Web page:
William Shakespeare was part of a collective Show more Show less
Shakespeare may have contributed to the works but did not write them single-handedly.
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Several of Shakespeare's plays are collaborative efforts
We know several of his plays were collaborative efforts. It is possible many more were.
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Several Shakespeare plays were collaborative efforts with other authors. It is, therefore, possible that many more are collaborations than previously thought.
Collaborating on plays was common in Elizabethan England. In the face of evidence, Shakespeare’s works were likely more of a collaborative effort than previously believed. Around half of Shakespeare’s final 10 plays were co-authored with another author. He wrote ‘Two Noble Kingsmen’ with the help of John Fletcher. It is also now clear that some of his earlier works were also joint efforts between multiple authors. We know that some of the most beautiful sections of Shakespeare’s ‘All Is True’ were written by John Fletcher, who also wrote parts of ‘Henry VIII’. Ben Jonson may have collaborated on Julius Caesar. Christopher Marlowe, Shakespeare's greatest rival, also likely contributed to the Henry VI trilogy. The development of AI and machine learning is allowing us to detect patterns in Shakespeare’s works that indicates the existence of multiple authors in some of his seminal texts. For example, the writing patterns in ‘Edward III’ have led scholars to believe that the play was the result of multiple authors working together, with Thomas Kyd almost certainly working on the play as well. This technology has also confirmed that ‘Sir Thomas More’ was likely a collaboration between Shakespeare and Anthony Munday, among others. It also revealed that Shakespeare may have only written around 20% of the text for ‘Henry VI Part I’. Several different writing styles are visible in the play, suggesting that there was a large team involved in the project. In the case of ‘Titus Andronicus’, Shakespeare and George Peel appear to have worked on the play together. Unlike many of the other collaborations, each author wasn’t responsible for their own part. Instead, the pair worked on the same parts together. Thomas Middleton appears to have had a hand in ‘Macbeth’, and likely had some input in ‘All’s Well That Ends Well’.  As technology and machine learning technology develop, and we become more adept at spotting linguistic patterns, we will likely discover that other authors had a hand in almost all of Shakespeare’s plays. This dramatically changes the image of the single Bard churning out great work after great work. The credit should instead go to the team of playwrights.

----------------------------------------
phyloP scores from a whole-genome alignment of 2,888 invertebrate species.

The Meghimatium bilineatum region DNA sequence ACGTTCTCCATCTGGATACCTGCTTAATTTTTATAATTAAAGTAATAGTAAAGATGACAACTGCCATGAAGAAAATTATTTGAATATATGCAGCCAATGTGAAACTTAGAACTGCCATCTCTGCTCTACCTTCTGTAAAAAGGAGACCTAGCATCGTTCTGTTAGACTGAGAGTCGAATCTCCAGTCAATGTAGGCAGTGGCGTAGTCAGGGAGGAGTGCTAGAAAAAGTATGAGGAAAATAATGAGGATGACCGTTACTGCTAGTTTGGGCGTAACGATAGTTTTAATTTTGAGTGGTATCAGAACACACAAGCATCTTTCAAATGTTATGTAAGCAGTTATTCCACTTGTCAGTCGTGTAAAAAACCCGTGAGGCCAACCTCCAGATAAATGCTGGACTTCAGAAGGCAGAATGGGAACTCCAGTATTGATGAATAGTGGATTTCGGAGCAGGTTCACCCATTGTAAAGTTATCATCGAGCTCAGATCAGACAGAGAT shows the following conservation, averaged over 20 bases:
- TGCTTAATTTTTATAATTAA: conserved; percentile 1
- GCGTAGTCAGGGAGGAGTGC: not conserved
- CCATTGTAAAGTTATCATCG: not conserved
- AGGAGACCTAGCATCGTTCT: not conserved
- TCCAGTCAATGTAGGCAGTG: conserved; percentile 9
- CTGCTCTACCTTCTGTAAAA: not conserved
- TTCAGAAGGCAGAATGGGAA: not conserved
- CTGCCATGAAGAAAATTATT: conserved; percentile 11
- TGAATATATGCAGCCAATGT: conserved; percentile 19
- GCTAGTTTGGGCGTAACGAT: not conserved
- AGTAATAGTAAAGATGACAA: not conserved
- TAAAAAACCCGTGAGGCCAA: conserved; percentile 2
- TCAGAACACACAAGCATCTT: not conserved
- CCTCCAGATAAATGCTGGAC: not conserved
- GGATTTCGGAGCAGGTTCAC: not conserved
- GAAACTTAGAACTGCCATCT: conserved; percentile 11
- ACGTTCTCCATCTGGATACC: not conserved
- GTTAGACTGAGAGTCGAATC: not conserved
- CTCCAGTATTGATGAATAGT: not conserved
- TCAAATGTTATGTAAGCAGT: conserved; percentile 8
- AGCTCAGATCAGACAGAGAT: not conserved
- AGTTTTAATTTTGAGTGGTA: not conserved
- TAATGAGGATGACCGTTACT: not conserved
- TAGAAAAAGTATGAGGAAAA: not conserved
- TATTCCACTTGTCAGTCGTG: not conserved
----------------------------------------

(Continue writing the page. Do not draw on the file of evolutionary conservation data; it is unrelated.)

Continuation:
Shakespeare undoubtedly collaborated on many of his plays. This is indisputable. But it does not have much of a bearing on his legacy. Thomas Edison, for example, collaborated with many inventors on some of his most prominent inventions, but it does not undermine or belittle his achievements. Shakespeare was undoubtedly the head of the collaborative process. His name is on the texts and he wrote the bulwark of the prose. Therefore, he should receive the most credit for the literary works. The advent of modern technology, which has allowed scholars to determine exactly which lines were written by Shakespeare himself and which were the work of his collaborators, has only served to further illustrate the Bard’s literary genius. The lines written by Shakespeare himself are the ones that are often the most striking and have the greatest impact. For example, in ‘Henry VI Part I’, we know that Shakespeare wrote as little as 20% of the play, but the segments he did write (Act 2 scene 4, Act 4 scenes 2-5 and the opening of scene 7) are the most powerful and inspiring sections of the play. 
[P1] We know Shakespeare collaborated with other authors on some of his plays. [P2] Modern technology is revealing that he collaborated much more often than previously thought. [P3] Therefore, it is reasonable to conclude in the future we will discover more evidence of collaboration.
Rejecting the premises
All of this is true, but irrelevant for determining Shakespeare's legacy.